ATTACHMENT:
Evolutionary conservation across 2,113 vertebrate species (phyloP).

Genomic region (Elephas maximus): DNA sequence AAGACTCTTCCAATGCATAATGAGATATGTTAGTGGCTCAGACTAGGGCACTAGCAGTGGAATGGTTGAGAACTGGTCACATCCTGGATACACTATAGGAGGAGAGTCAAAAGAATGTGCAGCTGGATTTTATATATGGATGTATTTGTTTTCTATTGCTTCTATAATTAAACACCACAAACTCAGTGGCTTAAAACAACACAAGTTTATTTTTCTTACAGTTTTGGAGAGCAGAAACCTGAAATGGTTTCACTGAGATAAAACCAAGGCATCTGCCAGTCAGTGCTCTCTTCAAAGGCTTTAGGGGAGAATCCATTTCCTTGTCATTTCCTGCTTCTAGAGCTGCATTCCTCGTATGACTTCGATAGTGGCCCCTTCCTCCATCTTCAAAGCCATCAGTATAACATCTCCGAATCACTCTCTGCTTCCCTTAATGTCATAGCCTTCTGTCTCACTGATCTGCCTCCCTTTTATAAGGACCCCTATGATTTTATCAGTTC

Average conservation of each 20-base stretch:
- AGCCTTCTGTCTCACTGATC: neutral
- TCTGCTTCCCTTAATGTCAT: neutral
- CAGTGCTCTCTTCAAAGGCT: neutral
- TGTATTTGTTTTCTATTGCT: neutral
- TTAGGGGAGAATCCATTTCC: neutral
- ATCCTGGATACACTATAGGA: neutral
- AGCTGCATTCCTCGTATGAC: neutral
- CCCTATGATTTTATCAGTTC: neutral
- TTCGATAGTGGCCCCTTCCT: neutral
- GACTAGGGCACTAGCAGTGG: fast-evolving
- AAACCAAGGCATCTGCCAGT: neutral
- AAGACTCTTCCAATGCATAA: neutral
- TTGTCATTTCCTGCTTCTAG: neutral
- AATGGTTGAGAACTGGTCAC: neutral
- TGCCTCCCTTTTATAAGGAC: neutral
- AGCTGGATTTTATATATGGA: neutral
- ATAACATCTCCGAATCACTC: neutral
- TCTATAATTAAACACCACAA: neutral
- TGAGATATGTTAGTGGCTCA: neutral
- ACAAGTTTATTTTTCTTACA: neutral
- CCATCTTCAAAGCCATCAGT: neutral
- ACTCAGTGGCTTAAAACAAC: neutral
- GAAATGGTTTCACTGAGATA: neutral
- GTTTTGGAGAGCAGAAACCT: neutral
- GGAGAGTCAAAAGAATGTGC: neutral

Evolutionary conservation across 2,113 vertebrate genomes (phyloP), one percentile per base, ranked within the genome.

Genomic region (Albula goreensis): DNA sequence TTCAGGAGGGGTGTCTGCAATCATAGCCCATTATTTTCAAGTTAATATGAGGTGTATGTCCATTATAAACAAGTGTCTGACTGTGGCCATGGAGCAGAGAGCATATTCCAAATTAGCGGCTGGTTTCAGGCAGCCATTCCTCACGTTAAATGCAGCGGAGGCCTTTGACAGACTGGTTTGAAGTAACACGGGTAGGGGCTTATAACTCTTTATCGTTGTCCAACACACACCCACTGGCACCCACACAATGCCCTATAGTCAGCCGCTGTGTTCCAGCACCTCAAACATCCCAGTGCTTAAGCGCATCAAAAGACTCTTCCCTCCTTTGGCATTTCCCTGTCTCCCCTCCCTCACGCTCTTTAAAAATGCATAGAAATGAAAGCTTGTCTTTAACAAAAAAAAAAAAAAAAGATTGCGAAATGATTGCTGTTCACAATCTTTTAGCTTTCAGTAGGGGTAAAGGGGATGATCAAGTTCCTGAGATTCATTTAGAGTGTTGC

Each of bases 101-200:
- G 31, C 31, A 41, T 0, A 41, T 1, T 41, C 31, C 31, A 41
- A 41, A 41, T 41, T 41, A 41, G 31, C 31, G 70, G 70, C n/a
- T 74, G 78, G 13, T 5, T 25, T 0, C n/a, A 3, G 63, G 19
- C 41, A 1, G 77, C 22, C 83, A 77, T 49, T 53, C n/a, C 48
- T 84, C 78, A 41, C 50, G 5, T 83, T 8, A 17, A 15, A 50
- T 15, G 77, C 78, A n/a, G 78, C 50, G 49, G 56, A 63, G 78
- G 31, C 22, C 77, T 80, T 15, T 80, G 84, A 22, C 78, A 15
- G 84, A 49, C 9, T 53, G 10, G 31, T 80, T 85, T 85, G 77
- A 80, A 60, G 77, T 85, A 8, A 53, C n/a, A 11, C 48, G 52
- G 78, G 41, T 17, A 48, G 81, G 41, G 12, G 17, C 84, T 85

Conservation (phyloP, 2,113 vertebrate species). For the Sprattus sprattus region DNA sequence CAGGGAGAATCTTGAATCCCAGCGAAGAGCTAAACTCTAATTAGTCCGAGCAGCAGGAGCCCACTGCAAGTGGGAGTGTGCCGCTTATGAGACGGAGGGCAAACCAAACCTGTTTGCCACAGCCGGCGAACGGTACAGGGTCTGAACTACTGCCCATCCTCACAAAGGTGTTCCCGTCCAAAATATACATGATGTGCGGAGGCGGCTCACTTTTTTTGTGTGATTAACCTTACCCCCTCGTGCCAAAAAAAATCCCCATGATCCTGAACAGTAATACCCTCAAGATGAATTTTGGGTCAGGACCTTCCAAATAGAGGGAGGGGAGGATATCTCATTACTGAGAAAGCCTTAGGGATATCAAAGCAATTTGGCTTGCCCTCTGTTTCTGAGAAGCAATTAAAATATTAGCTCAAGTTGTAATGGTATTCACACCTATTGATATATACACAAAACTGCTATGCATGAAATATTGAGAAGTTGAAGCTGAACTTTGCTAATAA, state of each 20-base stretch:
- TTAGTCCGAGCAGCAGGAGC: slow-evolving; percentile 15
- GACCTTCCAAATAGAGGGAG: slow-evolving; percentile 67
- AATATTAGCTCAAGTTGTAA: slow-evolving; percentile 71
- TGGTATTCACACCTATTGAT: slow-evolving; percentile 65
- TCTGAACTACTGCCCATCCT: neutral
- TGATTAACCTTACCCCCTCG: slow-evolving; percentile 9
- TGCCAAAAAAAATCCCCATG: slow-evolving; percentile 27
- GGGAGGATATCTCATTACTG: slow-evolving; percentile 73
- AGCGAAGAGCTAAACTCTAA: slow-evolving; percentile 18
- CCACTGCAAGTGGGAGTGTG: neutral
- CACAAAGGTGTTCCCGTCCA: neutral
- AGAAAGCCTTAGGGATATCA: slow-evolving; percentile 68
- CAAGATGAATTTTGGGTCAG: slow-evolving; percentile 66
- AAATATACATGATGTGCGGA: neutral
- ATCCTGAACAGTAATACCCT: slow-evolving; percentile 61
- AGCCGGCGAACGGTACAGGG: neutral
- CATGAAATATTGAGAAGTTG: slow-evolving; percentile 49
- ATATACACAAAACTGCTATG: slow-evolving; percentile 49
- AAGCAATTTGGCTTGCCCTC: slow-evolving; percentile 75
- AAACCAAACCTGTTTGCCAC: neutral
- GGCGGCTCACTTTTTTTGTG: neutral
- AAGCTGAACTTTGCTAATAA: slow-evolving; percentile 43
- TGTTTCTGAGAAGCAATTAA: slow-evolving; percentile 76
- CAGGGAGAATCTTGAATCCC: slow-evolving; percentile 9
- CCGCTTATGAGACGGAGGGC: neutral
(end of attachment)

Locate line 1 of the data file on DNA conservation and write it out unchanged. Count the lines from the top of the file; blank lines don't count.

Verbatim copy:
Evolutionary conservation across 2,113 vertebrate species (phyloP).